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The Weird Weeds - Hold Me

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Artist: The Weird Weeds

Album: Hold Me

Label: Edition Manifold

Review date: Apr. 20, 2005

Pop music relies on structural devices that after a life-long course of intimation now appear fundamental, making any attempt to abandon them seem impossible without a little self-coercion. This may be why easily-winded critics have all but starved the word "cerebral" of its journalistic value in their effort to discuss groups that give more than just lip-service and winks to the avant garde. However, thinking of experimental music as purely intellectual is flat-out wrong because it assumes that all musicians who stray from the Archetypal Pop Song are subverting some primal instinct to play verses and choruses. An apt example is when a band shows moments of technical craft, but opt to submerse themselves in Hey-I-can-do-that-it's-just-noise experimentation.

Somewhere between conformity and disregard is the Weird Weeds’ debut effort, Hold Me. Though it never fully embraces ametrical atonality, its stabs at sparse, undistorted vignette-pop lie on the margins of classically-informed dissonance. Nowhere is this more clearly exhibited than on the album’s highlight track, "Holy Train Wrecks," a song which could be mistaken for one of Marcel Duchamp’s bare-boned percussive works being interpreted by His Name is Alive (or any number of Warren Defever’s Time Stereo side projects, for that matter).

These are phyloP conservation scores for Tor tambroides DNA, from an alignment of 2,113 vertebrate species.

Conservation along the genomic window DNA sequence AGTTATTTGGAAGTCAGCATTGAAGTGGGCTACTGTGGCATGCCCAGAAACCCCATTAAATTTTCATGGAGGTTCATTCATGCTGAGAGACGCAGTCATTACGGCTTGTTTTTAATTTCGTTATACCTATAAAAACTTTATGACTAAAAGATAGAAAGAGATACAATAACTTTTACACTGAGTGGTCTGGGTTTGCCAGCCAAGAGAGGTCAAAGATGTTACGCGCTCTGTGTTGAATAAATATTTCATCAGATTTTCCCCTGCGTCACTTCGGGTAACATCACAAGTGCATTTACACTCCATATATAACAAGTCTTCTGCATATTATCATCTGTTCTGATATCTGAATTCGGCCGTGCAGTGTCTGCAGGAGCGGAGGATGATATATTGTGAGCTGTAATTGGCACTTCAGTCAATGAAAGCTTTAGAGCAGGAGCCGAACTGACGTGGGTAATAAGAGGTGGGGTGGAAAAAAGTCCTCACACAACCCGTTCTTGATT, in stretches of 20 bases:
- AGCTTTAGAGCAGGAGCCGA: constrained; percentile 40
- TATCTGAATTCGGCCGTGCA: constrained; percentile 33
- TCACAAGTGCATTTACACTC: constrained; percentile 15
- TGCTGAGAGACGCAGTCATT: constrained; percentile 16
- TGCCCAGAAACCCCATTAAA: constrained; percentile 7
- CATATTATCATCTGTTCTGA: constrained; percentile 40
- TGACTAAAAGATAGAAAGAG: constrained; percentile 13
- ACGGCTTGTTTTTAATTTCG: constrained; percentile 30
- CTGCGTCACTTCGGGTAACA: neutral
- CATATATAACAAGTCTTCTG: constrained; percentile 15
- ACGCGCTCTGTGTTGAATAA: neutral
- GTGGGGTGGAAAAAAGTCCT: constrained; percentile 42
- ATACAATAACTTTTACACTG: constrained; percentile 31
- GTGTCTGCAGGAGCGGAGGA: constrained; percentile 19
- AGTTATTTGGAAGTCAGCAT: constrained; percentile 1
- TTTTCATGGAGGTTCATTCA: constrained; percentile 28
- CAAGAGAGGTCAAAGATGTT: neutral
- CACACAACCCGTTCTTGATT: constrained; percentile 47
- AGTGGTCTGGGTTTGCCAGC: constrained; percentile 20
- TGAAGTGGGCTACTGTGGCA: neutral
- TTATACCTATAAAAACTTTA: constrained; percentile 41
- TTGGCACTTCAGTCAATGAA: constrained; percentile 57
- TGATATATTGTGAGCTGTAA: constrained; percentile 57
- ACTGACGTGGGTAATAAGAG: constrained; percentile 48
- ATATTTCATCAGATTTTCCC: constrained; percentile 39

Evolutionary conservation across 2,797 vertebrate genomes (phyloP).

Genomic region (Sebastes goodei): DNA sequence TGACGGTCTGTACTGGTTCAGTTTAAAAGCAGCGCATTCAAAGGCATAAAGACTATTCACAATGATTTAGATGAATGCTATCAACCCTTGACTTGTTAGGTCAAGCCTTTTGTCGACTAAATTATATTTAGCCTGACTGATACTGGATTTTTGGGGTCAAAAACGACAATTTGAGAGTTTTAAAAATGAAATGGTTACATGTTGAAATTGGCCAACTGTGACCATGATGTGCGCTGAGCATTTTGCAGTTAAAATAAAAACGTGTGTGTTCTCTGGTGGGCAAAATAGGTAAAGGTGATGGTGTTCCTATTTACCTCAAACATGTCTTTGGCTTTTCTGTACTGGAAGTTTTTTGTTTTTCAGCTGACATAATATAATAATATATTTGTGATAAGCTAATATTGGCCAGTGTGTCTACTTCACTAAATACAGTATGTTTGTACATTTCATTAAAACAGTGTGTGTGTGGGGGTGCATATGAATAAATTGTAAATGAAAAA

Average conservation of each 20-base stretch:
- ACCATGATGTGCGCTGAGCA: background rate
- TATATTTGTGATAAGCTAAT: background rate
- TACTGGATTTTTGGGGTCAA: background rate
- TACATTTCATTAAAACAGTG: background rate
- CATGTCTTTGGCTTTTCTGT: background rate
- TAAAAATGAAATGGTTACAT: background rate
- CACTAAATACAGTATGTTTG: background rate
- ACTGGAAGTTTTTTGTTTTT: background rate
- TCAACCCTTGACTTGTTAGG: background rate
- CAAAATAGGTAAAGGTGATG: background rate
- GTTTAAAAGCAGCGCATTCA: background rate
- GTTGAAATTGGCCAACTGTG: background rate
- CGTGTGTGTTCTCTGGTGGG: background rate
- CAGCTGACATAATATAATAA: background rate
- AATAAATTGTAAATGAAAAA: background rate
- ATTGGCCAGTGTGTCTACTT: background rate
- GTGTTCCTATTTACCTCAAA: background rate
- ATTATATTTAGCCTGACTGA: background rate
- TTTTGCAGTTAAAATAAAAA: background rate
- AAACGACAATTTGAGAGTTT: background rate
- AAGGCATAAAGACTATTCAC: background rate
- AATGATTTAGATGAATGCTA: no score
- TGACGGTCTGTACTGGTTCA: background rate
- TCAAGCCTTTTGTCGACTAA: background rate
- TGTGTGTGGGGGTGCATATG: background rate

Hold Me is the first release on Weird Weeds drummer Nick Hennies’ Edition Manifold that isn’t completely improvised. Though each member of the group is elemental, it’s Hennies’ perversion of the drum kit that lends the album its most unique moments. Any song could find the percussion dancing in and out of rhythm, drum heads being exaggeratedly detuned, and the sound of a violin bow combating the notion that horse hair on metal always yields soothing, unabrasive results. All this helps forgive his over-affected vocal work which, as indicated on "Bachelor Party" and "Fifty Dollars," shakes like a hot, new conservative dance craze. Hey, do the Pro-Life Movement!

With Hold Me, the Weird Weeds have cast themselves on an island. Not as accessible as friends-in-avant-pop The Castanets, but not so experimental as to stray away from consonance entirely. Their songs slowly lumber from idea to idea until the group collectively decides on a place of reposal. And then the next one starts.

By Kevin Adickes

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